|1 pounds||Wheat noodles; or equivalent|
|1 teaspoon||Vegetable oil; plus|
|2 drops||Sesame oil|
|1 large||Korean or daikon radish; julienne cut or cut into long thin matchsticks|
|½ cup||Soy sauce|
|½ teaspoon||Korean red pepper powder; or half that amount cayenne|
|1 tablespoon||Rice vinegar|
|¼ teaspoon||Grated ginger root|
|2||Cloves garlic; minced|
|4||Green onions with tops; chopped|
|½ teaspoon||Vegetable oil|
EGG STRIPS : GERAN JON
To prepare egg strips: In a small skillet, heat the oil over medium heat.
Add the beaten eggs and tilt the pan so that the eggs completely cover the bottom of the pan. Cook until the eggs are set, about 2 to 3 minutes.
Transfer to a cutting board. Cut the eggs into long, thin strips.
1) Cook the noodles according to package directions. Drain, rinse in cool water, drain again, and place in a large bowl.
2) In a skillet, heat the oil over medium-high heat. Add the radish strips and fry until slightly softened, about 1 minutes. Add the radish strips to the noodles and mix.
3) In a smal bowl, thoroughly mix together the soy sauce, Korean red pepper powder, rice vinegar, sugar, ginger, garlic and green onions. Pour over the noodles and radish, gently tossing to thoroughly mix.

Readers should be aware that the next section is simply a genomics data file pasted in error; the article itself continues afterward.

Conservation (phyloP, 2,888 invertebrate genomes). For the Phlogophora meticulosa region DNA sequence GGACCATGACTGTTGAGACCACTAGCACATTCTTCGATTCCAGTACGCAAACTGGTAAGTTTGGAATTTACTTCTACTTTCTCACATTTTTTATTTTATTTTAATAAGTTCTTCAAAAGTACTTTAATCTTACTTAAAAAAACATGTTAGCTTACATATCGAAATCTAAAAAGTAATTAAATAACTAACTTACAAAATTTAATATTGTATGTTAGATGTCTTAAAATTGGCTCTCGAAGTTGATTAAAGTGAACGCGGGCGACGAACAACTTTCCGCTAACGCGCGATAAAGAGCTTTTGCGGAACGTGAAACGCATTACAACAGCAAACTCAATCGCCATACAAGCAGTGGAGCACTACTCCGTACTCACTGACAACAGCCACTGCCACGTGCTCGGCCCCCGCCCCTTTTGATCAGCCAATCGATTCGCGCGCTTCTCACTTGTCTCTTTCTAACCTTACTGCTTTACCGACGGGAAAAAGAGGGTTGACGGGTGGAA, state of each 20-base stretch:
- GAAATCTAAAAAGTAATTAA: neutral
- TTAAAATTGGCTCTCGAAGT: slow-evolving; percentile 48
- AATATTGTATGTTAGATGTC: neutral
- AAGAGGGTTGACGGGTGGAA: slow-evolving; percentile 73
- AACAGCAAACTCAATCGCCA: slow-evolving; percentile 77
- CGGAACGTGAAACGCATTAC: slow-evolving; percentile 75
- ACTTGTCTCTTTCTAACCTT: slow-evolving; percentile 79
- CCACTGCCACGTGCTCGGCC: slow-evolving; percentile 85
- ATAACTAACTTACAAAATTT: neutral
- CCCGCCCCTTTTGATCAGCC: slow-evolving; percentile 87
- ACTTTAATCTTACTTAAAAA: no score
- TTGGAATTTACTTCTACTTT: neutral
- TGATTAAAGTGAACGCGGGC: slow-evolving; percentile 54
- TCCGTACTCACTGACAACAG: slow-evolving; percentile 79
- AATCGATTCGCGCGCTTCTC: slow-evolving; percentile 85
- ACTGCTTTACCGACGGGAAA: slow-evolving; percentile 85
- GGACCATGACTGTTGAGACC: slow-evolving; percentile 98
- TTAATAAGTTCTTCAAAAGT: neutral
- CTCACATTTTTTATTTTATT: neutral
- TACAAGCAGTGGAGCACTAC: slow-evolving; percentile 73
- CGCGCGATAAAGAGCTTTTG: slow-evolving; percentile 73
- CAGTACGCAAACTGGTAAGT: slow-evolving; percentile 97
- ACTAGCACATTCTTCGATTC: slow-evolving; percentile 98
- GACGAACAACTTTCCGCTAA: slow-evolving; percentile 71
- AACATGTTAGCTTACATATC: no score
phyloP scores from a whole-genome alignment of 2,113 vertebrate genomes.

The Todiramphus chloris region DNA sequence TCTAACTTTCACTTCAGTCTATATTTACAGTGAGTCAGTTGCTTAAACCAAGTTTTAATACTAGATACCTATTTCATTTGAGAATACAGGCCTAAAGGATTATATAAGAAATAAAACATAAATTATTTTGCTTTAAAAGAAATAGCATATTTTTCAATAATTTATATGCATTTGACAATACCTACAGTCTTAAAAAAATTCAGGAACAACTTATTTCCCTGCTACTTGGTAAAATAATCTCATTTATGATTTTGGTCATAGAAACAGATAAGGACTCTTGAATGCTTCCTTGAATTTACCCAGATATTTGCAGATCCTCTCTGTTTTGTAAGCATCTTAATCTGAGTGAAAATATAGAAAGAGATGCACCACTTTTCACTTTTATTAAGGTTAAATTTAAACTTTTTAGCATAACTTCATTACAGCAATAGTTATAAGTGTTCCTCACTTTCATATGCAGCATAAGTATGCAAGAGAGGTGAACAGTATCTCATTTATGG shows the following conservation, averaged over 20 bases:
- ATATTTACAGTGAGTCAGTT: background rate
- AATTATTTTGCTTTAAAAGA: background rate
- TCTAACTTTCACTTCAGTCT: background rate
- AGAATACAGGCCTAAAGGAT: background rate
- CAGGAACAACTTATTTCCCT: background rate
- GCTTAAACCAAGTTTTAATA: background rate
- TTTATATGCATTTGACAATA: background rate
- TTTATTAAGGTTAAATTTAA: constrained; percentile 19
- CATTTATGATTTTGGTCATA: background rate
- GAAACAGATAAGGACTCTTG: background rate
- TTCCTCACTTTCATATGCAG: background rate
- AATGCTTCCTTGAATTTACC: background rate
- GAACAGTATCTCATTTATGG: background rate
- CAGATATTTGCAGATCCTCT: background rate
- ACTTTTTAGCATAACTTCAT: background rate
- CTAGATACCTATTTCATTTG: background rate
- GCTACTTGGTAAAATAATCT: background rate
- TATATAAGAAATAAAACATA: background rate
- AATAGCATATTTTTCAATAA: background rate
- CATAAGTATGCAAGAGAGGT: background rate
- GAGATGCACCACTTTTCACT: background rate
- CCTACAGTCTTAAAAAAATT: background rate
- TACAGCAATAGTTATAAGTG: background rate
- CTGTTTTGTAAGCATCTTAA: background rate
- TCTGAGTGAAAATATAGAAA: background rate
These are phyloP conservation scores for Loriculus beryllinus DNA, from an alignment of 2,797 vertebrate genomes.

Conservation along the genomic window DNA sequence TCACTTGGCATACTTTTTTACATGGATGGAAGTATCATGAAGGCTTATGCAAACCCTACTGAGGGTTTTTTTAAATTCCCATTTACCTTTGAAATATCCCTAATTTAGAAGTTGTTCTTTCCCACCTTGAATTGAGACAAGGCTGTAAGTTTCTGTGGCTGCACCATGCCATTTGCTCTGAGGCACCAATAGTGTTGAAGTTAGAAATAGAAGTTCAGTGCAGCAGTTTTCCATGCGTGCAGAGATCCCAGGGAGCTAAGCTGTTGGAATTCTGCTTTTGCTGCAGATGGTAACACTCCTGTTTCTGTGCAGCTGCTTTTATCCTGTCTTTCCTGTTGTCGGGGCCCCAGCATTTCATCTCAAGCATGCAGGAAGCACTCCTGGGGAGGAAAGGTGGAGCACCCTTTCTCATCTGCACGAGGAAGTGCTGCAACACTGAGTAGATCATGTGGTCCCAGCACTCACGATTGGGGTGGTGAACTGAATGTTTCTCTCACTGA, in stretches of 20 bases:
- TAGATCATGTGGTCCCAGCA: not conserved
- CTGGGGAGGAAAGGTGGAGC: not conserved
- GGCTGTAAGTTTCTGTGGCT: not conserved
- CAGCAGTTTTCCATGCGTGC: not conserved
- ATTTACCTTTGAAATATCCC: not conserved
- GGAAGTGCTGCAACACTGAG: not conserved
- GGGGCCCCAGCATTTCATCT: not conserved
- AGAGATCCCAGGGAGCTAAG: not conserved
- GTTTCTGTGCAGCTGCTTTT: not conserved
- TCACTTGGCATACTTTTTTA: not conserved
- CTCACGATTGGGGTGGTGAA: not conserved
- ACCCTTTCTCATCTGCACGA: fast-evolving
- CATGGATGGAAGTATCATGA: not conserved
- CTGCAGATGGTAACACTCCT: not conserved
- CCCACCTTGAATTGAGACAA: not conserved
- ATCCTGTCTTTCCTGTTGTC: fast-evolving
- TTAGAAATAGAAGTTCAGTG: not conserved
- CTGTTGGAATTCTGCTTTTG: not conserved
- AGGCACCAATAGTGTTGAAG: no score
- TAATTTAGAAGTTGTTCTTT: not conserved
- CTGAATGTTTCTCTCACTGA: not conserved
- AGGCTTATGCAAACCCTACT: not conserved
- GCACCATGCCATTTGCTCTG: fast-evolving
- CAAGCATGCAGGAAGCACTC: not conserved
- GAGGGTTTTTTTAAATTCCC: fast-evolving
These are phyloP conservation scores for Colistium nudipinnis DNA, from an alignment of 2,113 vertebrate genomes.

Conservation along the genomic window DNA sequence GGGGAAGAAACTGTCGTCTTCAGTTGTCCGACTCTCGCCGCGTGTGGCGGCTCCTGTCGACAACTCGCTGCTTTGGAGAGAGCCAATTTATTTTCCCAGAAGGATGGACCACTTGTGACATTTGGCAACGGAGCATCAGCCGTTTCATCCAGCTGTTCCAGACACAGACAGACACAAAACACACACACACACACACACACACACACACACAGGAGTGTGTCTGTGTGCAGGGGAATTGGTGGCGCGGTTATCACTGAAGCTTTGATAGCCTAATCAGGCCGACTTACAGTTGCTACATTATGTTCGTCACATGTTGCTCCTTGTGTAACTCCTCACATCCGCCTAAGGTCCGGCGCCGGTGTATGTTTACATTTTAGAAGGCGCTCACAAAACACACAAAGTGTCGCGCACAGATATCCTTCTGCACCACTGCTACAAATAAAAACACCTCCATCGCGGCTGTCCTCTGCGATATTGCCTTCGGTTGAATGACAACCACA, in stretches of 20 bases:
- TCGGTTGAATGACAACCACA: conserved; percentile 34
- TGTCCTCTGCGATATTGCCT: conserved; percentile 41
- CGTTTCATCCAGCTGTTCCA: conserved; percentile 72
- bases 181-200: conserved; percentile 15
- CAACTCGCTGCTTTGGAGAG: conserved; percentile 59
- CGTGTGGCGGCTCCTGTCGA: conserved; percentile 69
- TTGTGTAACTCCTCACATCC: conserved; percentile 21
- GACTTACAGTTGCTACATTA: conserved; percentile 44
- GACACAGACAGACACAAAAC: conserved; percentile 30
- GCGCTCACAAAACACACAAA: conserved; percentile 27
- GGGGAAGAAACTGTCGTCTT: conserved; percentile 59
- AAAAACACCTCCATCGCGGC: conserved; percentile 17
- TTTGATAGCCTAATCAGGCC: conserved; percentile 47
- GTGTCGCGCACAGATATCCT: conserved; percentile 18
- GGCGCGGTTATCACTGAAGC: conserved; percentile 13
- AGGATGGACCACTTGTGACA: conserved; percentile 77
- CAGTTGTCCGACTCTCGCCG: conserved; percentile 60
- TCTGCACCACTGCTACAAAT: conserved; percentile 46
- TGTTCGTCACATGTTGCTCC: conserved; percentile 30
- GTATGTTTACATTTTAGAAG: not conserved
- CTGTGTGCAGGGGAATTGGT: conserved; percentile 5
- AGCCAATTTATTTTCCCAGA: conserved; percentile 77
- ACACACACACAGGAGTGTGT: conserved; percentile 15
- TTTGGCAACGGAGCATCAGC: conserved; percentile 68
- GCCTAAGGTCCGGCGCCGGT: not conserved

4) Place on a large serving platter and garnish with the egg strips.
PER SERVING (¼ recipe) 207 cals, 10g protein, 2g fat (9%cff), 37g carb.
est by publisher
SOURCE: Flavors of Korea: Delicious vegetarian cuisine / Deborah Coultrip-Davis, Young Sook Ramsay (1998 Book Publishing Co) NOTES : If you have tempura sesame oil, that can be substituted: it is a blend. A Korean Radish is a white root vegetable from 3 to 10 inches long used in some kimchis and side dishes. Purchase with their leaves intact (the leaves are good in salads). The daikon is not as crunchy as the Korean radish but can be substituted.
Recipe by: Flavors of Korea: Vegetarian Cuisine 1998 Posted to EAT-LF Digest by PatHanneman <kitpath@...> on Apr 01, 1999, converted by MM_Buster v2.0l.
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